|Publication number||US6867369 B2|
|Application number||US 10/402,580|
|Publication date||Mar 15, 2005|
|Filing date||Mar 28, 2003|
|Priority date||Mar 28, 2003|
|Also published as||CA2462380A1, CA2462380C, US20040188125|
|Publication number||10402580, 402580, US 6867369 B2, US 6867369B2, US-B2-6867369, US6867369 B2, US6867369B2|
|Inventors||Richard S. Wiggins|
|Original Assignee||Straight Edge, Inc.|
|Export Citation||BiBTeX, EndNote, RefMan|
|Patent Citations (16), Referenced by (19), Classifications (8), Legal Events (14)|
|External Links: USPTO, USPTO Assignment, Espacenet|
The present invention generally relates to protective covers for openings, and more particularly to temporary protective covers and drywall guides for electrical/communications boxes.
Temporary protective covers for electrical/communications boxes are known in the prior art, such as those disclosed in Green, U.S. Pat. No. 5,526,952, granted Jun. 18, 1996 and entitled “Protective Covers for Electrical Outlet Boxes”; Jordan et al., U.S. Pat. No. 5,562,222, granted Oct. 8, 1996 and entitled “Temporary Cover for Electrical Outlet Boxes”; and Bordwell et al., U.S. Pat. 5,710,392, granted Jan. 20, 1998 and entitled “Electrical Outlet Box Assembly Having a Removable Cover.” These cited references disclose inventions that are unnecessarily complicated to manufacture and use, which makes the disclosed covers commercially undesirable. Moreover, the cover for the Bordwell et al. invention is designed for a non-uniform electrical box, which is also not commercially desirable.
The present invention is directed to a temporary protective cover/drywall guide that is inexpensive to manufacture, easy to use, protects people from electrical shock, and keeps messy construction mud and paint away from sensitive electrical conductors. The cover/guide of the present invention is designed to friction fit within a universal electrical/communications box having a perimeter side wall with an upper edge that defines an opening within the box. The cover/guide has a substantially planar base and a perimeter side wall such that the side wall is affixed generally perpendicularly to the base. The cover/guide perimeter side wall includes an upper edge to which an outwardly-extending flange is attached. The flange is substantially planar to the base.
The combination of the base, perimeter side wall, and flange all form the recessed cover if the present invention. The cover is of a size and shape to fit within the opening of the box and friction fit within at least a portion of the box side wall.
In use, at least a portion of the perimeter side wall is friction fit within at least a portion of the box side wall. The flange of the cover/guide makes physical contact with at least a portion of the upper edges of the box side wall. In this way, the cover/guide is recessed within the box with a flange keeping the cover from falling within the opening of the box. In preferred form, the flange is very thin such that the cover is nearly recessed within the box and no protrusions extend outwardly of the thin and planar flange.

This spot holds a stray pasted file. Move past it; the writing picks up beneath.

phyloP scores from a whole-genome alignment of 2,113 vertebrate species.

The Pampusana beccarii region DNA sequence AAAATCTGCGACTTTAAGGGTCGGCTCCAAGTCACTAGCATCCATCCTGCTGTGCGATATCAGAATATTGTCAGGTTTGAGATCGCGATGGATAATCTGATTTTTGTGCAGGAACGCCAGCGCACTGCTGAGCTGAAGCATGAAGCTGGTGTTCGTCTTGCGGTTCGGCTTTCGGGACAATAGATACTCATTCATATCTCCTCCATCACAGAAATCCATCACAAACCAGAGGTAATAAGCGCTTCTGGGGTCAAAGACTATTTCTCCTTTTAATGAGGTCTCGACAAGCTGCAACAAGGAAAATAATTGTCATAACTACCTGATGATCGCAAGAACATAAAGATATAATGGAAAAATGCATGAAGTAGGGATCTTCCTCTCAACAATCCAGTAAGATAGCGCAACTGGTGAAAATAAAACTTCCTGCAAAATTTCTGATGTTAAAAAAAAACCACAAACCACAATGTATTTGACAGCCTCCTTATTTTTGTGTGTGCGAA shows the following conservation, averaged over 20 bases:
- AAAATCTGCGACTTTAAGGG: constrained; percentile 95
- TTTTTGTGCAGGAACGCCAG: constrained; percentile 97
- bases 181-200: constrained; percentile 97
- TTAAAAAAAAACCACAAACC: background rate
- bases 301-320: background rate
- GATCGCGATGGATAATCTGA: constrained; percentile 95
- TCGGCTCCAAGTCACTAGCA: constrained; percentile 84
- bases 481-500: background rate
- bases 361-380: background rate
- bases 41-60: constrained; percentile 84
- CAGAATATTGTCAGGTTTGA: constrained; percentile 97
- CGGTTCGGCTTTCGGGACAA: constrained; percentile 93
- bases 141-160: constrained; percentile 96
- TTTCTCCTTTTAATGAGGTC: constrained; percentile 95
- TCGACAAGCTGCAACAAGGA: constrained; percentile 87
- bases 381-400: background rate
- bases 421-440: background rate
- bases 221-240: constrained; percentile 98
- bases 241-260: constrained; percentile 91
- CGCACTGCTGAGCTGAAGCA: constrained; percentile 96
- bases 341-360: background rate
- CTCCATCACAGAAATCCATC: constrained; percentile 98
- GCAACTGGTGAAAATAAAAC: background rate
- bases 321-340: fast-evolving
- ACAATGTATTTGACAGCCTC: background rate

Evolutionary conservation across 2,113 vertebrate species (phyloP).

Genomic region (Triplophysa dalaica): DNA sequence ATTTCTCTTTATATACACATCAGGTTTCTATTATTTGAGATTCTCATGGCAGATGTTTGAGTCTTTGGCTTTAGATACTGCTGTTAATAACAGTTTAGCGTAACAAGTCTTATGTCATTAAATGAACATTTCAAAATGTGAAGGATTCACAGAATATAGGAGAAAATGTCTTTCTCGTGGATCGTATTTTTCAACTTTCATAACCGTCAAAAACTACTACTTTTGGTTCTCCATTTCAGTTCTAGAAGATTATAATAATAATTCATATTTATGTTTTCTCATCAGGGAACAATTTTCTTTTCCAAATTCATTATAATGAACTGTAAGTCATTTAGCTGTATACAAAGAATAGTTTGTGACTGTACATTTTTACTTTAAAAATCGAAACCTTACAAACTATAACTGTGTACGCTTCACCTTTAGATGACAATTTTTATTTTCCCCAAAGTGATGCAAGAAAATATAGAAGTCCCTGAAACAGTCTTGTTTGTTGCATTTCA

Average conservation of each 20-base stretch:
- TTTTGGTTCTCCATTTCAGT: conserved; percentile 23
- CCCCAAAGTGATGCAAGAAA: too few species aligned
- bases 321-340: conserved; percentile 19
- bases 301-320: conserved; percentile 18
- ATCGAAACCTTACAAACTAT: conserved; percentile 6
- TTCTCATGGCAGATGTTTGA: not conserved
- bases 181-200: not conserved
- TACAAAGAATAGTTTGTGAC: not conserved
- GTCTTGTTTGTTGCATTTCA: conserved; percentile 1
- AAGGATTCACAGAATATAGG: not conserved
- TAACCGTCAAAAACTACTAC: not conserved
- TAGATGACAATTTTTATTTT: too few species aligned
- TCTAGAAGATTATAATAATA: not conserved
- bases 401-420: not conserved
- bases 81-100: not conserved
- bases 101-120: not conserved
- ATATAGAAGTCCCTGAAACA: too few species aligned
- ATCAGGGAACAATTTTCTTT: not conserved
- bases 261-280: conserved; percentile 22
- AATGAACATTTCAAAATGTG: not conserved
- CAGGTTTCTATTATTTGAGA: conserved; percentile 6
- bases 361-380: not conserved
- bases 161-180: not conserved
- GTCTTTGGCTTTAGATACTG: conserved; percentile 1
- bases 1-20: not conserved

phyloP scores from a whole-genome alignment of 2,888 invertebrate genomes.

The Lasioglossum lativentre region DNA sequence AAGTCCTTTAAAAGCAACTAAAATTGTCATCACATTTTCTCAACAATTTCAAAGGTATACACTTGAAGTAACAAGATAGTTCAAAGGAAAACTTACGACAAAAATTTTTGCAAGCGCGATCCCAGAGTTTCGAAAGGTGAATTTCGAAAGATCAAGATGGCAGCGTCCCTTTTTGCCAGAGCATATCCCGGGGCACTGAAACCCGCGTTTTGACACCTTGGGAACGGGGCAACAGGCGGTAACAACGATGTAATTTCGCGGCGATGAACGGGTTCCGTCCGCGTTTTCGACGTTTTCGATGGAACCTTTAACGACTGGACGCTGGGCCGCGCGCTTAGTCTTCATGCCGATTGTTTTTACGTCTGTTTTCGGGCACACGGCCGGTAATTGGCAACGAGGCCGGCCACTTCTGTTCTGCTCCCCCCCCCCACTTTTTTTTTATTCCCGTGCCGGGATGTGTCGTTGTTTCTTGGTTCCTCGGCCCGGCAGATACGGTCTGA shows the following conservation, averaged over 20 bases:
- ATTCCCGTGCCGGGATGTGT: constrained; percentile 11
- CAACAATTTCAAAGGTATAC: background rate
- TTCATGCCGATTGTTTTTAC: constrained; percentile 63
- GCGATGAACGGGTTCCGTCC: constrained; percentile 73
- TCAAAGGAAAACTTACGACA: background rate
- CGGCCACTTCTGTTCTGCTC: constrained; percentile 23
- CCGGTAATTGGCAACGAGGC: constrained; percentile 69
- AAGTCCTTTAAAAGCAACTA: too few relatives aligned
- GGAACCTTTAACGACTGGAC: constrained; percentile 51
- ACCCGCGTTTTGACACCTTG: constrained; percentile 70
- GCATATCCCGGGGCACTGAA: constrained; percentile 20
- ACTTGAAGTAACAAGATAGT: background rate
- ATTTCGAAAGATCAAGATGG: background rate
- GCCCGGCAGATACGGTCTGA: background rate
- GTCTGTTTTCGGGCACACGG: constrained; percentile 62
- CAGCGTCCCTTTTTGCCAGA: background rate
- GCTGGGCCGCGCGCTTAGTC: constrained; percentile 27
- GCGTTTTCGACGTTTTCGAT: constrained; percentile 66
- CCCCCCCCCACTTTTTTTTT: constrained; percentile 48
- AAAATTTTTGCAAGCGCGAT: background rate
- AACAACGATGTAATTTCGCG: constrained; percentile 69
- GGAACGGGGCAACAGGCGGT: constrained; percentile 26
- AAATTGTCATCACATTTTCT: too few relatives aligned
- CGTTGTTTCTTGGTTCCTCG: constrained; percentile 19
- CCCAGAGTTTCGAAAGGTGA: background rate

In a preferred form, the size of the flange conforms to or nearly to the outer edges of the box. At least the base of the cover/guide may be made from a transparent material in order to readily inspect the otherwise live electrical conductors.
There are several embodiments of the cover/guide of the present invention. According to one embodiment, the perimeter side wall is shaped like a rectangle with two pairs of substantially opposed side walls (of same conformance to the side walls in the box). One pair of opposed side walls may include slightly outwardly-bowed side walls. In another embodiment, a detent may be added to a portion of the side wall. In yet another embodiment, the cover/guide may include bump-outs that are formed of a portion of the side wall and the flange to conform and protect to conventional dog ears that are often part of a universal electrical box.
The present invention also functions as a guide during the drywall phase as part of a construction projection. The invention also includes a method of installing drywall over an electrical box. The method includes installing an electrical box slightly ahead of the leading edge of an adjacent stud. After electrical conductors have been pulled to the electrical box, recessed protective cover is provided. The cover has a perimeter side wall and a recessed planar base and a substantially planar flange extending outwardly of the perimeter side wall where the flange is substantially planar to the base. Next, a sheet of drywall is affixed over the stud and electrical box. The approximate location of the box is marked and a hole is made by a drilling device at the marked location between the recessed base and the drywall sheet. The drilling device is then moved from the hole outwardly to the perimeter side wall to drill out the drywall above the recessed cover. Then, the drilling device goes along the outer edges of the flange and box so that the drywall sheet moves over the box and outer edge of the drywall sheet is substantially flush with the flange on the cover/guide. Once the drywall sheet is substantially flush with the flange, the flange can be removed at a later time and the electrical component can be installed with its permanent protective cover over the electrical component all while being in the right position relative to the finished wall.
Like reference numerals are used to designate like parts throughout the several views of the drawings, wherein:
Referring also to
As suggested by
The flange 28 is designed to be of a size to fit over or nearly over at least a portion of the box side walls 14, 16. In preferred form, the flange terminates at or nearly at the outer edge of the box side walls, which will be discussed further below.
Various forms of the cover/guide are encompassed in the present invention. Referring to